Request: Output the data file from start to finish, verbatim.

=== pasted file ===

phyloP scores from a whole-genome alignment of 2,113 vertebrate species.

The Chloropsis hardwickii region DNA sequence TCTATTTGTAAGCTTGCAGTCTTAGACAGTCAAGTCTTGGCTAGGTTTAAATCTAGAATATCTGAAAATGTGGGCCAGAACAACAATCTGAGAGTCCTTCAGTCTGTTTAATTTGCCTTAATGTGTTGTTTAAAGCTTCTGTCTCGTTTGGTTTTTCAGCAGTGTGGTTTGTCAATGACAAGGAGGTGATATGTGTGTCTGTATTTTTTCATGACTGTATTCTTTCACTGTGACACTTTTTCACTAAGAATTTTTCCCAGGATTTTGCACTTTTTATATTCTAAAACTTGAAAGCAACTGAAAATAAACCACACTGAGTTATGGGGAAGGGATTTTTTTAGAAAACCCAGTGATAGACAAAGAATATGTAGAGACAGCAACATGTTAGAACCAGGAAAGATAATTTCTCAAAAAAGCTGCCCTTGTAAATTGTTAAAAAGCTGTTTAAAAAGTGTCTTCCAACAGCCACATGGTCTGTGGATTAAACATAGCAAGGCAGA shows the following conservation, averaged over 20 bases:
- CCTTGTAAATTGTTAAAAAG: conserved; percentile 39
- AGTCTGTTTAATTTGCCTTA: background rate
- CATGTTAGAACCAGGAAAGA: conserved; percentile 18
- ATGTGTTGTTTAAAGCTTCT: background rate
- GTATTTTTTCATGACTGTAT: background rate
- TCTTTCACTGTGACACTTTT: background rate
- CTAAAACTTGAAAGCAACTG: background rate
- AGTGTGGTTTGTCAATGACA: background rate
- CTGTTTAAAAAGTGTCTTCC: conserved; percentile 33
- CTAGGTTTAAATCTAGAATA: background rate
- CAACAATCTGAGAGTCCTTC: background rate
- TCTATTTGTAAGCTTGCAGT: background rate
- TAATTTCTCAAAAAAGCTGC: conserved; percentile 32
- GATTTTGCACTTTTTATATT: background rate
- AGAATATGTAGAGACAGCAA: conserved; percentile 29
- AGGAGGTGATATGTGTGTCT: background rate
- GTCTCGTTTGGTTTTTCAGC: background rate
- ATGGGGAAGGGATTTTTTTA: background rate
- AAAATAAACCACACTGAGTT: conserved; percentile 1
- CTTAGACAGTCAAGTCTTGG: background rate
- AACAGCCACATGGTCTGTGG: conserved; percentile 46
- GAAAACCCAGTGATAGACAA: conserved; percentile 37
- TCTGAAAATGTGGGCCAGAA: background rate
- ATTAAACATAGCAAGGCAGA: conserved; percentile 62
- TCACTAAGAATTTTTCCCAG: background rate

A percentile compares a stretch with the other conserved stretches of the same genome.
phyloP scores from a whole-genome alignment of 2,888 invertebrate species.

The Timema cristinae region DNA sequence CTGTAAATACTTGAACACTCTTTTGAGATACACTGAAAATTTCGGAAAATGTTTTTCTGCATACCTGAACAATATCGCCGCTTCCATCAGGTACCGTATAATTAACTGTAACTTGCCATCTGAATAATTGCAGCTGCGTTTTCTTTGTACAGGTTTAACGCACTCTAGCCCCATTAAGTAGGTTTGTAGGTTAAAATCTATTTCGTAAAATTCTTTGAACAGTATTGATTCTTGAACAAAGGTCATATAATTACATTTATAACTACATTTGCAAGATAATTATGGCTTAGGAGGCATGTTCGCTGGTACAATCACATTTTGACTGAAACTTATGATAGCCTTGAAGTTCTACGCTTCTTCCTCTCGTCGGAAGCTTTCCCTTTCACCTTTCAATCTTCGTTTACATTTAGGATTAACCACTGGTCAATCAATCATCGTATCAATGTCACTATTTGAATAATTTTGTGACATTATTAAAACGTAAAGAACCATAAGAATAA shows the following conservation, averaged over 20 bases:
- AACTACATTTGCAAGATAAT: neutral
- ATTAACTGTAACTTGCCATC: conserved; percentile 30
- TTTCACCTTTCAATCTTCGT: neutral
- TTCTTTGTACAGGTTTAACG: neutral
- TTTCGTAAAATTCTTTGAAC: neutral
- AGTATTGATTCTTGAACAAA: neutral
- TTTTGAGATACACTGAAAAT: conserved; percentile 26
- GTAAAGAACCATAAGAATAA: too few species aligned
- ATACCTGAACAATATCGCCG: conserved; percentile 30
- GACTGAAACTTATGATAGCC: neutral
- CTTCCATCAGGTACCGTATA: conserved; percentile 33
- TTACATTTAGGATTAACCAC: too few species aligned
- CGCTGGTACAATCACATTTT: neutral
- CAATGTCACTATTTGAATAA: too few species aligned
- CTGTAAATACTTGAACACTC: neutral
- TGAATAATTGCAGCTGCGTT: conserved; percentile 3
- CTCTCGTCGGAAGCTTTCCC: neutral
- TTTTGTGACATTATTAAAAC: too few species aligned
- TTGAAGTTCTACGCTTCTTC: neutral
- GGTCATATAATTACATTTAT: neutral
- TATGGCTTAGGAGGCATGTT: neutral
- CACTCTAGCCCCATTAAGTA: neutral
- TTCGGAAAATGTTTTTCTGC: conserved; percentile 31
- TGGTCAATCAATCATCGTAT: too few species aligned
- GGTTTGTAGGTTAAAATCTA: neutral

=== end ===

phyloP scores from a whole-genome alignment of 2,113 vertebrate species.

The Chloropsis hardwickii region DNA sequence TCTATTTGTAAGCTTGCAGTCTTAGACAGTCAAGTCTTGGCTAGGTTTAAATCTAGAATATCTGAAAATGTGGGCCAGAACAACAATCTGAGAGTCCTTCAGTCTGTTTAATTTGCCTTAATGTGTTGTTTAAAGCTTCTGTCTCGTTTGGTTTTTCAGCAGTGTGGTTTGTCAATGACAAGGAGGTGATATGTGTGTCTGTATTTTTTCATGACTGTATTCTTTCACTGTGACACTTTTTCACTAAGAATTTTTCCCAGGATTTTGCACTTTTTATATTCTAAAACTTGAAAGCAACTGAAAATAAACCACACTGAGTTATGGGGAAGGGATTTTTTTAGAAAACCCAGTGATAGACAAAGAATATGTAGAGACAGCAACATGTTAGAACCAGGAAAGATAATTTCTCAAAAAAGCTGCCCTTGTAAATTGTTAAAAAGCTGTTTAAAAAGTGTCTTCCAACAGCCACATGGTCTGTGGATTAAACATAGCAAGGCAGA shows the following conservation, averaged over 20 bases:
- CCTTGTAAATTGTTAAAAAG: conserved; percentile 39
- AGTCTGTTTAATTTGCCTTA: background rate
- CATGTTAGAACCAGGAAAGA: conserved; percentile 18
- ATGTGTTGTTTAAAGCTTCT: background rate
- GTATTTTTTCATGACTGTAT: background rate
- TCTTTCACTGTGACACTTTT: background rate
- CTAAAACTTGAAAGCAACTG: background rate
- AGTGTGGTTTGTCAATGACA: background rate
- CTGTTTAAAAAGTGTCTTCC: conserved; percentile 33
- CTAGGTTTAAATCTAGAATA: background rate
- CAACAATCTGAGAGTCCTTC: background rate
- TCTATTTGTAAGCTTGCAGT: background rate
- TAATTTCTCAAAAAAGCTGC: conserved; percentile 32
- GATTTTGCACTTTTTATATT: background rate
- AGAATATGTAGAGACAGCAA: conserved; percentile 29
- AGGAGGTGATATGTGTGTCT: background rate
- GTCTCGTTTGGTTTTTCAGC: background rate
- ATGGGGAAGGGATTTTTTTA: background rate
- AAAATAAACCACACTGAGTT: conserved; percentile 1
- CTTAGACAGTCAAGTCTTGG: background rate
- AACAGCCACATGGTCTGTGG: conserved; percentile 46
- GAAAACCCAGTGATAGACAA: conserved; percentile 37
- TCTGAAAATGTGGGCCAGAA: background rate
- ATTAAACATAGCAAGGCAGA: conserved; percentile 62
- TCACTAAGAATTTTTCCCAG: background rate

A percentile compares a stretch with the other conserved stretches of the same genome.
phyloP scores from a whole-genome alignment of 2,888 invertebrate species.

The Timema cristinae region DNA sequence CTGTAAATACTTGAACACTCTTTTGAGATACACTGAAAATTTCGGAAAATGTTTTTCTGCATACCTGAACAATATCGCCGCTTCCATCAGGTACCGTATAATTAACTGTAACTTGCCATCTGAATAATTGCAGCTGCGTTTTCTTTGTACAGGTTTAACGCACTCTAGCCCCATTAAGTAGGTTTGTAGGTTAAAATCTATTTCGTAAAATTCTTTGAACAGTATTGATTCTTGAACAAAGGTCATATAATTACATTTATAACTACATTTGCAAGATAATTATGGCTTAGGAGGCATGTTCGCTGGTACAATCACATTTTGACTGAAACTTATGATAGCCTTGAAGTTCTACGCTTCTTCCTCTCGTCGGAAGCTTTCCCTTTCACCTTTCAATCTTCGTTTACATTTAGGATTAACCACTGGTCAATCAATCATCGTATCAATGTCACTATTTGAATAATTTTGTGACATTATTAAAACGTAAAGAACCATAAGAATAA shows the following conservation, averaged over 20 bases:
- AACTACATTTGCAAGATAAT: neutral
- ATTAACTGTAACTTGCCATC: conserved; percentile 30
- TTTCACCTTTCAATCTTCGT: neutral
- TTCTTTGTACAGGTTTAACG: neutral
- TTTCGTAAAATTCTTTGAAC: neutral
- AGTATTGATTCTTGAACAAA: neutral
- TTTTGAGATACACTGAAAAT: conserved; percentile 26
- GTAAAGAACCATAAGAATAA: too few species aligned
- ATACCTGAACAATATCGCCG: conserved; percentile 30
- GACTGAAACTTATGATAGCC: neutral
- CTTCCATCAGGTACCGTATA: conserved; percentile 33
- TTACATTTAGGATTAACCAC: too few species aligned
- CGCTGGTACAATCACATTTT: neutral
- CAATGTCACTATTTGAATAA: too few species aligned
- CTGTAAATACTTGAACACTC: neutral
- TGAATAATTGCAGCTGCGTT: conserved; percentile 3
- CTCTCGTCGGAAGCTTTCCC: neutral
- TTTTGTGACATTATTAAAAC: too few species aligned
- TTGAAGTTCTACGCTTCTTC: neutral
- GGTCATATAATTACATTTAT: neutral
- TATGGCTTAGGAGGCATGTT: neutral
- CACTCTAGCCCCATTAAGTA: neutral
- TTCGGAAAATGTTTTTCTGC: conserved; percentile 31
- TGGTCAATCAATCATCGTAT: too few species aligned
- GGTTTGTAGGTTAAAATCTA: neutral